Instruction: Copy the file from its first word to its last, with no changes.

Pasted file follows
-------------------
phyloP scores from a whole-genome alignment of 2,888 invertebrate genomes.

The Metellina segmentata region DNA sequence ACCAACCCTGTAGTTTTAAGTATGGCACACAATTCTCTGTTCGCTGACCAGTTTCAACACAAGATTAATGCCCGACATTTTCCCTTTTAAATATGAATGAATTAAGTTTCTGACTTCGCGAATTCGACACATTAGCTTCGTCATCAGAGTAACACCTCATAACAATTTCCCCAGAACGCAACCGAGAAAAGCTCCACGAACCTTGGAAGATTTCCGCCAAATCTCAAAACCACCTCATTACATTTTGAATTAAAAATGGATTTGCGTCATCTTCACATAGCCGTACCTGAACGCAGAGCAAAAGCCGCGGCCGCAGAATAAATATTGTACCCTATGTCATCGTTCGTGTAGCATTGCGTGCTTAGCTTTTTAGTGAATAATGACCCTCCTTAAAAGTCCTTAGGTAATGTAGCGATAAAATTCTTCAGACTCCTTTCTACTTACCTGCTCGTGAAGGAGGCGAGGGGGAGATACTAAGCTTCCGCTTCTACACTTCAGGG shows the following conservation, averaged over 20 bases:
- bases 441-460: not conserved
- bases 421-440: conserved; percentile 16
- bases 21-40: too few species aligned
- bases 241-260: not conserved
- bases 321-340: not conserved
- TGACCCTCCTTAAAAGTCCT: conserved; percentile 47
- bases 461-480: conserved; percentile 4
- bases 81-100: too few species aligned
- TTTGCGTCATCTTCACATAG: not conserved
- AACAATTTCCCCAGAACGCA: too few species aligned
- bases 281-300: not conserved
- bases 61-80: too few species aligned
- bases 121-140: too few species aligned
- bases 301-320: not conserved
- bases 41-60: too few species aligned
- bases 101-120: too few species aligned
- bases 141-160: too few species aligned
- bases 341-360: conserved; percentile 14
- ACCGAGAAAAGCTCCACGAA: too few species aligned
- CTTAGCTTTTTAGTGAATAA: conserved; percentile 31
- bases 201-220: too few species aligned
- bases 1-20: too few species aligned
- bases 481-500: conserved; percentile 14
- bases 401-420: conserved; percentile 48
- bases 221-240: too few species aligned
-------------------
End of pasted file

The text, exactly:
phyloP scores from a whole-genome alignment of 2,888 invertebrate genomes.

The Metellina segmentata region DNA sequence ACCAACCCTGTAGTTTTAAGTATGGCACACAATTCTCTGTTCGCTGACCAGTTTCAACACAAGATTAATGCCCGACATTTTCCCTTTTAAATATGAATGAATTAAGTTTCTGACTTCGCGAATTCGACACATTAGCTTCGTCATCAGAGTAACACCTCATAACAATTTCCCCAGAACGCAACCGAGAAAAGCTCCACGAACCTTGGAAGATTTCCGCCAAATCTCAAAACCACCTCATTACATTTTGAATTAAAAATGGATTTGCGTCATCTTCACATAGCCGTACCTGAACGCAGAGCAAAAGCCGCGGCCGCAGAATAAATATTGTACCCTATGTCATCGTTCGTGTAGCATTGCGTGCTTAGCTTTTTAGTGAATAATGACCCTCCTTAAAAGTCCTTAGGTAATGTAGCGATAAAATTCTTCAGACTCCTTTCTACTTACCTGCTCGTGAAGGAGGCGAGGGGGAGATACTAAGCTTCCGCTTCTACACTTCAGGG shows the following conservation, averaged over 20 bases:
- bases 441-460: not conserved
- bases 421-440: conserved; percentile 16
- bases 21-40: too few species aligned
- bases 241-260: not conserved
- bases 321-340: not conserved
- TGACCCTCCTTAAAAGTCCT: conserved; percentile 47
- bases 461-480: conserved; percentile 4
- bases 81-100: too few species aligned
- TTTGCGTCATCTTCACATAG: not conserved
- AACAATTTCCCCAGAACGCA: too few species aligned
- bases 281-300: not conserved
- bases 61-80: too few species aligned
- bases 121-140: too few species aligned
- bases 301-320: not conserved
- bases 41-60: too few species aligned
- bases 101-120: too few species aligned
- bases 141-160: too few species aligned
- bases 341-360: conserved; percentile 14
- ACCGAGAAAAGCTCCACGAA: too few species aligned
- CTTAGCTTTTTAGTGAATAA: conserved; percentile 31
- bases 201-220: too few species aligned
- bases 1-20: too few species aligned
- bases 481-500: conserved; percentile 14
- bases 401-420: conserved; percentile 48
- bases 221-240: too few species aligned